He asked her name, and she said it was La Molinera, and that she was the daughter of a respectable miller of Antequera; and of her likewise Don Quixote requested that she would adopt the "Don" and call herself Dona Molinera, making offers to her further services and favours. Having thus, with hot haste and speed, brought to a conclusion these never-till-now-seen ceremonies, Don Quixote was on thorns until he saw himself on horseback sallying forth in quest of adventures; and saddling Rocinante at once he mounted, and embracing his host, as he returned thanks for his kindness in knighting him, he addressed him in language so extraordinary that it is impossible to convey an idea of it or report it.
The landlord, to get him out of the inn, replied with no less rhetoric though with shorter words, and without calling upon him to pay the reckoning let him go with a Godspeed. Y viendo don Quijote lo que pasaba , con voz airada dijo :. Por el sol que nos alumbra , que estoy por pasaros de parte a parte con esta lanza. Desatadlo luego. Day was dawning when Don Quixote quitted the inn, so happy, so gay, so exhilarated at finding himself now dubbed a knight, that his joy was like to burst his horse-girths.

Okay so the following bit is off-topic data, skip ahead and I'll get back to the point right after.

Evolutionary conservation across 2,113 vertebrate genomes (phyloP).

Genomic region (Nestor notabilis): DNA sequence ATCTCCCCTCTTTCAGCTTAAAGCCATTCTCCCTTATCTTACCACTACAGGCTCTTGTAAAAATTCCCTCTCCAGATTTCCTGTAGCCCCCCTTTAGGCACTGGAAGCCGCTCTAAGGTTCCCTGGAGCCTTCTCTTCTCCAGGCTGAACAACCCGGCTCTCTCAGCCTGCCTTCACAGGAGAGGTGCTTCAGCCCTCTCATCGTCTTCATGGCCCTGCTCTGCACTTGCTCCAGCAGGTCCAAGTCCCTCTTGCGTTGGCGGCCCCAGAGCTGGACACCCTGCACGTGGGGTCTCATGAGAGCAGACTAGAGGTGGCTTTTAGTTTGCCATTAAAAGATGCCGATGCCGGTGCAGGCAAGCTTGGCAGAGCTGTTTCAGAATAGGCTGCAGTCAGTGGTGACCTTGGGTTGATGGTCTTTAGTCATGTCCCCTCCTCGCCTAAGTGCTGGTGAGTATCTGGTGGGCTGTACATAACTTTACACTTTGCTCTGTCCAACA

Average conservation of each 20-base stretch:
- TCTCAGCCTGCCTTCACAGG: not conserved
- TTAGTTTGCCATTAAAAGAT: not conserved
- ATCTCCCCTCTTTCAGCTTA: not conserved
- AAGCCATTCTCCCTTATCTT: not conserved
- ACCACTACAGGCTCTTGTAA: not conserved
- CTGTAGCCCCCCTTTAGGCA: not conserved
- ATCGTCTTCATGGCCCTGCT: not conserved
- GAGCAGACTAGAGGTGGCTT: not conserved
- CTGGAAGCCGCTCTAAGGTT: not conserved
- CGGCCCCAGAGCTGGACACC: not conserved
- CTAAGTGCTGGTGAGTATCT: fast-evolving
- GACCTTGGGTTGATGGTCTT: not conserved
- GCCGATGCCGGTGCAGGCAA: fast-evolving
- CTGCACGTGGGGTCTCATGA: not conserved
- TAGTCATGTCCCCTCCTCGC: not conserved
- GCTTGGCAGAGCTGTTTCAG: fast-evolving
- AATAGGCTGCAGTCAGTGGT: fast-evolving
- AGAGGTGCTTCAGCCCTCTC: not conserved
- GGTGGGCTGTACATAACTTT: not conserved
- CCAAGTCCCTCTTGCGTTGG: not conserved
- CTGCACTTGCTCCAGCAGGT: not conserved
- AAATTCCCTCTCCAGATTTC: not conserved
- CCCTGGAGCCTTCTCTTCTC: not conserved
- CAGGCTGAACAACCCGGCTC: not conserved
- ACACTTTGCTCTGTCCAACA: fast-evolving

However, recalling the advice of his host as to the requisites he ought to carry with him, especially that referring to money and shirts, he determined to go home and provide himself with all, and also with a squire, for he reckoned upon securing a farm-labourer, a neighbour of his, a poor man with a family, but very well qualified for the office of squire to a knight. With this object he turned his horse's head towards his village, and Rocinante, thus reminded of his old quarters, stepped out so briskly that he hardly seemed to tread the earth.